Playing the New Jersey Symphony Like A Fiddle
How Herbert Axelrod’s high brow con will cause long lasting damage to American orchestras.
by Drew McManus
May 10, 2004
When pet care publisher Herbert Axelrod approached the New Jersey Symphony in 2002 to see about selling his personal collection of string instruments from the “Golden Age” of Italian string makers, the orchestra considered it a momentous event. Unfortunately, it wasn’t bound to be momentous for the reasons they had hoped.
If all of this is new to you, here’s what has happened so far:
So why did Axelrod sell off his collection for such a low price even though there were “European orchestras” interested in the collection? As it turns out, the whole thing was a scam, brought about by Axelrod’s trouble with his business and the IRS. His problems began in 2000 when the company which purchased his pet care publishing business, Central Garden, filed a federal lawsuit against him on grounds of fraud. Central Garden claims to have discovered a mountain of evidence that incriminates Axelrod on a host of charges centered on deceiving the Federal government. That lawsuit garnered the attention of Federal prosecutors as then IRS became involved.
At that point, Axelrod must have started to see the writing on the wall because he began liquidating all of his assets and moving those to offshore and Swiss bank accounts. Included in those assets was his collection of rare string instruments. Assuming that Axelrod figured he had nothing to loose, he took the $32 million difference between what the NJSO paid for the instruments ($18 million) and what he claimed they were worth ($50 million) as a tax deduction.
The Senate Finance Committee is using the Axelrod donation as the centerpiece for their larger investigation into what they assert is a widespread abuse of the U.S. tax code. Senator Grassley claims many wealthy donors find appraisers to inflate the value of gifts - such as land, buildings, pieces of art, and violins – then sell those gifts to non profit organizations and then use the difference between the apprised value and the selling price as a charitable donation. A donation which they then use as a deduction on their taxes; so what happens once the dust settles is the wealthy donors typically make back their money they initially spent on the gift and get a massive tax write off to boot. It’s a classic case of “the rich getting richer” at its worst.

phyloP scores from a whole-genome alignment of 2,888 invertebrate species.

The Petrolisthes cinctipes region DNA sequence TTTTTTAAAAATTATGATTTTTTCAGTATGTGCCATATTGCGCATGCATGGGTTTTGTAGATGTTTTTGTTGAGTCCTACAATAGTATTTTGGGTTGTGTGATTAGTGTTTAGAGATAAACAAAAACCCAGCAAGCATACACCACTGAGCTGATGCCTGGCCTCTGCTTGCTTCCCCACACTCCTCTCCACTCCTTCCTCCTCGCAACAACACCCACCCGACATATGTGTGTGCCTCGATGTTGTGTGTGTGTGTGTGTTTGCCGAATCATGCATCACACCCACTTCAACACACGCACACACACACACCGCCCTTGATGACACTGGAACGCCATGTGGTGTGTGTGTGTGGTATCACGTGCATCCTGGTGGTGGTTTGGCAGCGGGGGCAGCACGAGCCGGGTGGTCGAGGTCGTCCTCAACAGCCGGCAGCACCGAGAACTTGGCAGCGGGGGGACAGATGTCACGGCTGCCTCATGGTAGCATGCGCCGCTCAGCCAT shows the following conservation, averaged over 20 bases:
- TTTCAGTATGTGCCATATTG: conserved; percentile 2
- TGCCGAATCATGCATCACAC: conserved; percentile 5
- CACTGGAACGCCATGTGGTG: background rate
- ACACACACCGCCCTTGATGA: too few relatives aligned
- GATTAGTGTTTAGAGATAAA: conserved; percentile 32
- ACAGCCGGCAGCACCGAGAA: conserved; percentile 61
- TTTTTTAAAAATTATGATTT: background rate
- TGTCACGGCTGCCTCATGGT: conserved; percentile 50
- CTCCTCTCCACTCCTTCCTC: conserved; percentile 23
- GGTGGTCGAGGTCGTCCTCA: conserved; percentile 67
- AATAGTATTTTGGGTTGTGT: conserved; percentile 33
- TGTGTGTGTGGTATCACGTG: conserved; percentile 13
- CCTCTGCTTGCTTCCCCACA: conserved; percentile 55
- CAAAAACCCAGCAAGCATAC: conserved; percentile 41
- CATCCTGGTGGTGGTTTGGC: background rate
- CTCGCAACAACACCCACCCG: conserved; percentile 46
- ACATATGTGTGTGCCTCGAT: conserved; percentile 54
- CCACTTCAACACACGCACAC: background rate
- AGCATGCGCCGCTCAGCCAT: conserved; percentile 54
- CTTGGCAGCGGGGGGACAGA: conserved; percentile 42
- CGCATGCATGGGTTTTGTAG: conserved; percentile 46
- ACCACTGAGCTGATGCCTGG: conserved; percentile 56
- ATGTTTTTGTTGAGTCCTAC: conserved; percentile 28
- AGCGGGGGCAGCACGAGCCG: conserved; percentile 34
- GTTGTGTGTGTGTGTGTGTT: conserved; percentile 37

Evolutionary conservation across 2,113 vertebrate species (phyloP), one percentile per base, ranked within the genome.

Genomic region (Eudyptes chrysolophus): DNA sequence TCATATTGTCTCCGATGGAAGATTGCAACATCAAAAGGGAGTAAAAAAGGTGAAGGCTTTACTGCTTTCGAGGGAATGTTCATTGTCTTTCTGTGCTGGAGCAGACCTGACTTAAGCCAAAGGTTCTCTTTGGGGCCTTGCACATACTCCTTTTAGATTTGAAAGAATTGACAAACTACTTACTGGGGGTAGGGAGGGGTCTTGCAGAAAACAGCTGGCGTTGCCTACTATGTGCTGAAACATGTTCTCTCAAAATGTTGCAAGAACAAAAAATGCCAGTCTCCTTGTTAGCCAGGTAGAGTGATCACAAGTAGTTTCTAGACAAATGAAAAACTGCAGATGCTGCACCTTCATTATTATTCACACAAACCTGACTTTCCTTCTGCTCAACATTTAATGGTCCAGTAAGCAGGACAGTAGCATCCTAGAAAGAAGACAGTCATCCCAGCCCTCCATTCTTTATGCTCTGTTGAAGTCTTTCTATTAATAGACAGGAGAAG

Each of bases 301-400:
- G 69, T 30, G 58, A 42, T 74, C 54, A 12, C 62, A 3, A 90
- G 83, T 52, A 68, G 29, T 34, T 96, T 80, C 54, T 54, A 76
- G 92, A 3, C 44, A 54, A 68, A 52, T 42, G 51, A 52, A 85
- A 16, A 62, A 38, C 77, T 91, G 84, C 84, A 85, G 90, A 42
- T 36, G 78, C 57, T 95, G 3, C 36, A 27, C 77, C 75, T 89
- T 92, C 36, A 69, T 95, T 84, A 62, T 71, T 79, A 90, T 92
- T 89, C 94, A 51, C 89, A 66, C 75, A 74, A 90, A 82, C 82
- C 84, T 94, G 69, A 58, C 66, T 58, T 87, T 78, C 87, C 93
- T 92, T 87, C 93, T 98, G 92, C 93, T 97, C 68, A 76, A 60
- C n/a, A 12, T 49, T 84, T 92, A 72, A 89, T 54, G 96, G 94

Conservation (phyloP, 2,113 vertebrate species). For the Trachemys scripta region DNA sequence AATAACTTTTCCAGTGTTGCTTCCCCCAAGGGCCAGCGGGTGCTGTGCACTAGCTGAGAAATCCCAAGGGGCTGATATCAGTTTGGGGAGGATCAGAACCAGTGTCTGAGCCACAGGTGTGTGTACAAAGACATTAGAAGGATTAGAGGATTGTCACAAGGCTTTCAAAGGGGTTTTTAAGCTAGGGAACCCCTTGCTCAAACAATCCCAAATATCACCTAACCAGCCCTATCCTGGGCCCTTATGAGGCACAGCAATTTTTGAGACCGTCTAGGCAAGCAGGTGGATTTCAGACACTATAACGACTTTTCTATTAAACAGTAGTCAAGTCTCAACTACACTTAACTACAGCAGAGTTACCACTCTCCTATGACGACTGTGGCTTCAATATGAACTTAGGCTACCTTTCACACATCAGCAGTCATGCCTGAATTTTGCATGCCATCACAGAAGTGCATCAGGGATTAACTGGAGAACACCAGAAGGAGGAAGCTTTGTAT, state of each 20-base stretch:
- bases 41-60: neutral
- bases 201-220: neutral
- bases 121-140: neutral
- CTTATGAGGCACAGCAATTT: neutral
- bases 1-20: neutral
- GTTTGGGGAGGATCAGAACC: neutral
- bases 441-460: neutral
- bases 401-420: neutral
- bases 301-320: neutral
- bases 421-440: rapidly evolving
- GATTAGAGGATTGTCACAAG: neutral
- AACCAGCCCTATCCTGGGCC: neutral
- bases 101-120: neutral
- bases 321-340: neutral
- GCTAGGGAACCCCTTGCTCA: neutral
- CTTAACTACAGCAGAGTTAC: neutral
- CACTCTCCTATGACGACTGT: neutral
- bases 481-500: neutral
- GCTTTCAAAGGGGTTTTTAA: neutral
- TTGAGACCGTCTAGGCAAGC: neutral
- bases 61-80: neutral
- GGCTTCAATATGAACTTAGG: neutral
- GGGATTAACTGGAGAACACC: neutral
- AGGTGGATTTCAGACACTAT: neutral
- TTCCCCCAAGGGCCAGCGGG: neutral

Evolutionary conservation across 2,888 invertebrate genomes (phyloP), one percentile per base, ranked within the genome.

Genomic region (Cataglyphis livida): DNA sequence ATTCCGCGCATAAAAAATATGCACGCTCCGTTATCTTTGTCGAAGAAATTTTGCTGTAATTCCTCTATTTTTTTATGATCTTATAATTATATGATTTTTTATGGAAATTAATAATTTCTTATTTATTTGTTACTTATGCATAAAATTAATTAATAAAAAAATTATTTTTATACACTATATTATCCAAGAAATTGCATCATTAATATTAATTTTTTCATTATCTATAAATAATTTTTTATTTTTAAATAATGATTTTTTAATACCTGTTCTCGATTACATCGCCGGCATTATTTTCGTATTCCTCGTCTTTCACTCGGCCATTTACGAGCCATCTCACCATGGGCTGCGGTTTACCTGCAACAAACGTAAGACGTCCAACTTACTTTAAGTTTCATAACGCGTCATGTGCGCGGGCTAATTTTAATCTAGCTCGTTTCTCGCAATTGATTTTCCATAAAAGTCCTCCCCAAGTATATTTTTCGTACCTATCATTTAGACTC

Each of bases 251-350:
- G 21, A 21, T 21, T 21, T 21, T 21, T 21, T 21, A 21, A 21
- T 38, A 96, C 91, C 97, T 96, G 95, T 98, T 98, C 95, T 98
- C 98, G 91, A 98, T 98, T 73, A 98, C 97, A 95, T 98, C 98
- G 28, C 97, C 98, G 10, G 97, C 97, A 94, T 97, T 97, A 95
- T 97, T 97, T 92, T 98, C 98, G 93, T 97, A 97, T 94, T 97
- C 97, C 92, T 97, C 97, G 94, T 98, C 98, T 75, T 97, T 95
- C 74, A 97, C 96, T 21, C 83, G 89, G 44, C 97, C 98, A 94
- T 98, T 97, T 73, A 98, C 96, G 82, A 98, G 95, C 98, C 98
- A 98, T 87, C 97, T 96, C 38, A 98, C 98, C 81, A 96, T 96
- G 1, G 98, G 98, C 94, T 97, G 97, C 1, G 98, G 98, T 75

This is where Axelrod’s con game will begin to have a number of long ranging negative effects on orchestras in particular and non profit organizations in general:
This situation also shines some light on an old problem in the non profit industry: many orchestral organizations are incapable or unwilling to insure the legitimacy of large donations. The phrase “if it’s too good to be true…it is” doesn’t seem to apply to orchestras, but they are going to have to learn to tactfully apply the old Russian proverb: "Doveryai no Proveryai." which when translated means “trust but verify”. If they don’t, it will only perpetuate the negative stereotype that orchestras are financially irresponsible and administrative amateurs.
Another negative consequence top the orchestra industry is how this deal will shake the foundations of what is considered good management. The NJSO executive director throughout the Axelrod deal was Lawrence Tamburri, who has since moved on to become the executive leader of the Pittsburgh Symphony Orchestra, a big step up from New Jersey. When the PSO board announced they offered the job to Tamburri a few months ago, the attributes they stated were mainly his fund raising skills and the string collection purchase from Axelrod. But now that the details of the deal have come out, it shows that what was perceived as an undisputed executive triumph in the industry is now only the result of a scam.
Tamburri hasn’t offered any comment on the situation since the story began a few weeks ago and my calls to his office went unanswered. Unfortunately, that only leaves more questions than answers. But those answers are sure to be forthcoming as Senator Grassley and the IRS revenue collectors start asking the questions.
[Editor's Note: The author has written a follow-up article on this topic - "You Read it Here First", published on August 2, 2004.]
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